[FLASHBACK: OPEN POST: Are You Leary of Social Endorsements?]
It’s required by law that anyone who receives compensation for posts on social media, disclose that information in the post.
The FTC’s Endorsement Guides provide that if there is a “material connection” between an endorser and an advertiser – in other words, a connection that might affect the weight or credibility that consumers give the endorsement – that connection should be clearly and conspicuously disclosed, unless it is already clear from the context of the communication.
Just for the record, a “material connection” could be a business or family relationship, monetary payment, or the gift of a free product.
Needless to say, there are many ‘influencers’ who aren’t following the law and now the FTC is cracking down on the violators…
After reviewing numerous Instagram posts by celebrities, athletes, and other influencers, Federal Trade Commission staff recently sent out over 90 letters reminding influencers and marketers that they should ‘clearly and conspicuously’ disclose their relationships to brands when promoting or endorsing products through social media.
Instagram is the new ‘come up’ for many, as it’s convenient to pitch boutiques, hair and more online to the masses.
But you (the consumer) must be told that these are advertisements.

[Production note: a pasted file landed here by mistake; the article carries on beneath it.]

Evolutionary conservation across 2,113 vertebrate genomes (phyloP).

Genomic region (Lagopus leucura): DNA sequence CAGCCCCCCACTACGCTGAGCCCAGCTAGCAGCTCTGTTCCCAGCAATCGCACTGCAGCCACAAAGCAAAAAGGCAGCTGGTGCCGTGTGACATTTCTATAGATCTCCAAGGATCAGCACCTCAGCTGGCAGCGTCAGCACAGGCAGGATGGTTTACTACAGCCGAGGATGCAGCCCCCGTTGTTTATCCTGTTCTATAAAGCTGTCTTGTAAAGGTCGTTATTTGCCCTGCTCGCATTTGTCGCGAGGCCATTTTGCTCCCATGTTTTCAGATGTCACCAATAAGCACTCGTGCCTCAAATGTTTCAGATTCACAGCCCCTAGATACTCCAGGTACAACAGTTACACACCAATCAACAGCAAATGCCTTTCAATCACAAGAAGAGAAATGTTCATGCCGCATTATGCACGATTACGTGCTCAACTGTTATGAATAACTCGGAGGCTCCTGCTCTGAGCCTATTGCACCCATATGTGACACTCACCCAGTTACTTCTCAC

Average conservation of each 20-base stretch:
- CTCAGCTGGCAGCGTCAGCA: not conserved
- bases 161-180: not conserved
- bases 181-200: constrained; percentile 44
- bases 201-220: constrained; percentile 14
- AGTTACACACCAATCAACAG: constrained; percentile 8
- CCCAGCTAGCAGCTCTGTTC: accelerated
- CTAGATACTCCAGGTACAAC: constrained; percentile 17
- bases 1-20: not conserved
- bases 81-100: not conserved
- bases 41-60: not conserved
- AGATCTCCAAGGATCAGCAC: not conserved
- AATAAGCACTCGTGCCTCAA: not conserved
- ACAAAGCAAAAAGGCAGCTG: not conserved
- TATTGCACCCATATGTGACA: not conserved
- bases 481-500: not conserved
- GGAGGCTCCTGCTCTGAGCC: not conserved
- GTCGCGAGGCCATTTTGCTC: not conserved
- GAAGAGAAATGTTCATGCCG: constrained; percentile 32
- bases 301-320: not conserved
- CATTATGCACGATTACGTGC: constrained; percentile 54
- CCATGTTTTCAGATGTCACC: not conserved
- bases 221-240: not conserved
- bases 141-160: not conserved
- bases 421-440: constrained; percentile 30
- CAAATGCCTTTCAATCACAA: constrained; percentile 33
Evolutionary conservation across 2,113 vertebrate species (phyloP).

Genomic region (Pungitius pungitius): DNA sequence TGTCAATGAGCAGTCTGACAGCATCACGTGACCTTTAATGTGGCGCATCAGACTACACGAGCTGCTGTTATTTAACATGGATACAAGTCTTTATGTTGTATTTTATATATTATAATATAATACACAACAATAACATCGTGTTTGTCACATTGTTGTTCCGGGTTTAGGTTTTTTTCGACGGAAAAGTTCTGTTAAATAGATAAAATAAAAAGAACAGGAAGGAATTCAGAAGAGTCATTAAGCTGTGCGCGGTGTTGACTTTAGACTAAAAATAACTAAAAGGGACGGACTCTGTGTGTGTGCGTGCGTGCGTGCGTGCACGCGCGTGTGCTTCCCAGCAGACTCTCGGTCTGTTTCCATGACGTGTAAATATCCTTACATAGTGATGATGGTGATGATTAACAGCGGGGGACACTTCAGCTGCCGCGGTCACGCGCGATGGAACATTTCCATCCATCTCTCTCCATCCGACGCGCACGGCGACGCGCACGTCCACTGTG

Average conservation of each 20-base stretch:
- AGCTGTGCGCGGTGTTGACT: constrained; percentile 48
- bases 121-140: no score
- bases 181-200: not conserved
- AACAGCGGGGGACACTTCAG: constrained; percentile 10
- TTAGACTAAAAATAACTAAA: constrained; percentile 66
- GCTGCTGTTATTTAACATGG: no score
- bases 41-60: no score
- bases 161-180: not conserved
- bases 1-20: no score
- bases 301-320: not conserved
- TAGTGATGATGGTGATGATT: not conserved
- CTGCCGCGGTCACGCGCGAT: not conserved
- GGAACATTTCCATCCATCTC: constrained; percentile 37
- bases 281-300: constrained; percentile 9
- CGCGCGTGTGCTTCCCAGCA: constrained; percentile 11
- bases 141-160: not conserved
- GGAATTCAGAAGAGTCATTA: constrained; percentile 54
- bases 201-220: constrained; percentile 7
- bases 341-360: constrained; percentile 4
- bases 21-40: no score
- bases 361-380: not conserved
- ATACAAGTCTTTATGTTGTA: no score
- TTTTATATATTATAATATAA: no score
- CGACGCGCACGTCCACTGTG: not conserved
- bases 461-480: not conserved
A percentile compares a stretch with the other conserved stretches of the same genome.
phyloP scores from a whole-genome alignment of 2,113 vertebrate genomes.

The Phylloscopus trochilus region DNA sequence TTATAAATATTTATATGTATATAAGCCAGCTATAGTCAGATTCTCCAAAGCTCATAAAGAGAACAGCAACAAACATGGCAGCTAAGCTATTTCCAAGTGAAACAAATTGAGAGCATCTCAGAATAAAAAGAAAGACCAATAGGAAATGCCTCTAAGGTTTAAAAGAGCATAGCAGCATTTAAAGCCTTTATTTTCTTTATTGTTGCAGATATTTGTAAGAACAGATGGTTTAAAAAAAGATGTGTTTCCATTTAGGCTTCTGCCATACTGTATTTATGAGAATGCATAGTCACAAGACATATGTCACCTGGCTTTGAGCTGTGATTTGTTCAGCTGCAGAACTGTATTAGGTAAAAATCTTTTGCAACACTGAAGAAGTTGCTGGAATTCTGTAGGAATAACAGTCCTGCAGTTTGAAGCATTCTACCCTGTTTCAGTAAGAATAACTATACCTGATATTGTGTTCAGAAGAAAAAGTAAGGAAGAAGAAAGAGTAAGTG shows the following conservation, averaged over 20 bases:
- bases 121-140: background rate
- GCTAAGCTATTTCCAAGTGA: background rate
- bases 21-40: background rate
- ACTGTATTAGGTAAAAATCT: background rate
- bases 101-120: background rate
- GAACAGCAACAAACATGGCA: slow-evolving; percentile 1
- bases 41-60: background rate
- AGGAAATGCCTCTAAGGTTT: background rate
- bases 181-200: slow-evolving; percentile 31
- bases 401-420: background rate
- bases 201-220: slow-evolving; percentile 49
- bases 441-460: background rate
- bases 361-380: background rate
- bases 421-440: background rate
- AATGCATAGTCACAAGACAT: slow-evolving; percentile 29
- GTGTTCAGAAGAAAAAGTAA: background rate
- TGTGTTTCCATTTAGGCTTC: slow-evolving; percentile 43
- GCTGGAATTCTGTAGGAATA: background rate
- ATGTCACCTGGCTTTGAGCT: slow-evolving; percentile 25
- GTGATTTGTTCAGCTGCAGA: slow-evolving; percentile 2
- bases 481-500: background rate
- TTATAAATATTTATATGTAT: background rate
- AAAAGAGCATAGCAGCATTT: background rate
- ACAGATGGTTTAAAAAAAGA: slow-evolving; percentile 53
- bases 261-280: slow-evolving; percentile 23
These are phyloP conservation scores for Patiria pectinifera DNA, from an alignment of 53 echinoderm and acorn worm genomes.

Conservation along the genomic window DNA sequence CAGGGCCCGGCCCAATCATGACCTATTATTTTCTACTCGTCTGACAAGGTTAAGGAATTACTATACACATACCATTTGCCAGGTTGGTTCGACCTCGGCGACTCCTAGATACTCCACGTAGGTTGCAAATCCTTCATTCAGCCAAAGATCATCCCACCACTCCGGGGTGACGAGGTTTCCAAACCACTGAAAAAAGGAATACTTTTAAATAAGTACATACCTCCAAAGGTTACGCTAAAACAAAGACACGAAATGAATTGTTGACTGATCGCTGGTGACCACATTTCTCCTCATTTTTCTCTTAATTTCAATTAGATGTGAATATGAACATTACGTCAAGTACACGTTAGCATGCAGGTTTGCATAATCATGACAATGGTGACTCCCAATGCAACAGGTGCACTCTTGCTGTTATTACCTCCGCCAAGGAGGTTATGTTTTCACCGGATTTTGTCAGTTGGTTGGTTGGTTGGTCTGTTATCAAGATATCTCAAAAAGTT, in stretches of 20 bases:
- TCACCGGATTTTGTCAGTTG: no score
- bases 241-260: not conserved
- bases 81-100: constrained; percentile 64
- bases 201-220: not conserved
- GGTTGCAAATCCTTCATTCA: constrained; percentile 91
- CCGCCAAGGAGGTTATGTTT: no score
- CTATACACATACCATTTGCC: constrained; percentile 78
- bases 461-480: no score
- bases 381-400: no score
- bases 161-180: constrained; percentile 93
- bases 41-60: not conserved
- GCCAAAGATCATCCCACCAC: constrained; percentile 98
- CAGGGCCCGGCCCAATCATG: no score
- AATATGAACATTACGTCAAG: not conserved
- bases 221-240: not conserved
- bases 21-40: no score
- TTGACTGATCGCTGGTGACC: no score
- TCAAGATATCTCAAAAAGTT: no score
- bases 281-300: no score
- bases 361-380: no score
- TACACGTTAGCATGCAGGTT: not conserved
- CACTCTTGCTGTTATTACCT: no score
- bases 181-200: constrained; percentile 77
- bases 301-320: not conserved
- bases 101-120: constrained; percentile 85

The FTC’s endorsement guide serves two purposes: 1) it clears up any confusions as to the relationship between the poster and the product, and 2) it clearly tags the post for tax purposes.
[Sidebar: Yes… income earned online is still TAXABLE! Duh!]
The letters provide specific instructions on how an Instagram ad should be disclosed:
The letters each addressed one point specific to Instagram posts — consumers viewing Instagram posts on mobile devices typically see only the first three lines of a longer post unless they click “more,” which many may not do.
The staff’s letters informed recipients that when making endorsements on Instagram, they should disclose any material connection above the “more” button.
The letters also noted that when multiple tags, hashtags, or links are used, readers may just skip over them, especially when they appear at the end of a long post – meaning that a disclosure placed in such a string is not likely to be conspicuous. (source)
Some of the letters addressed particular disclosures that are not sufficiently clear, pointing out that many consumers will not understand a disclosure like “#sp,” “Thanks [Brand],” or “#partner” in an Instagram post to mean that the post is sponsored.
The staff’s letters were sent in response to a sample of Instagram posts making endorsements or referencing brands. In sending the letters, the staff did not predetermine in every instance whether the brand mention was in fact sponsored, as opposed to an organic mention.
Right now, the FTC is addressing top earners like Amber Rose, Diddy, Akon and Lindsey Lohan (click HERE for a full list), but I’m sure that many of your favorite reality stars, instagram blawgs, beauty bloggers & YouTubers are up next.
Whatever the case, it’s clear that the FTC is out to protect the interest of consumers who are often duped into believe that their favorite stars achieved physical results by using certain products.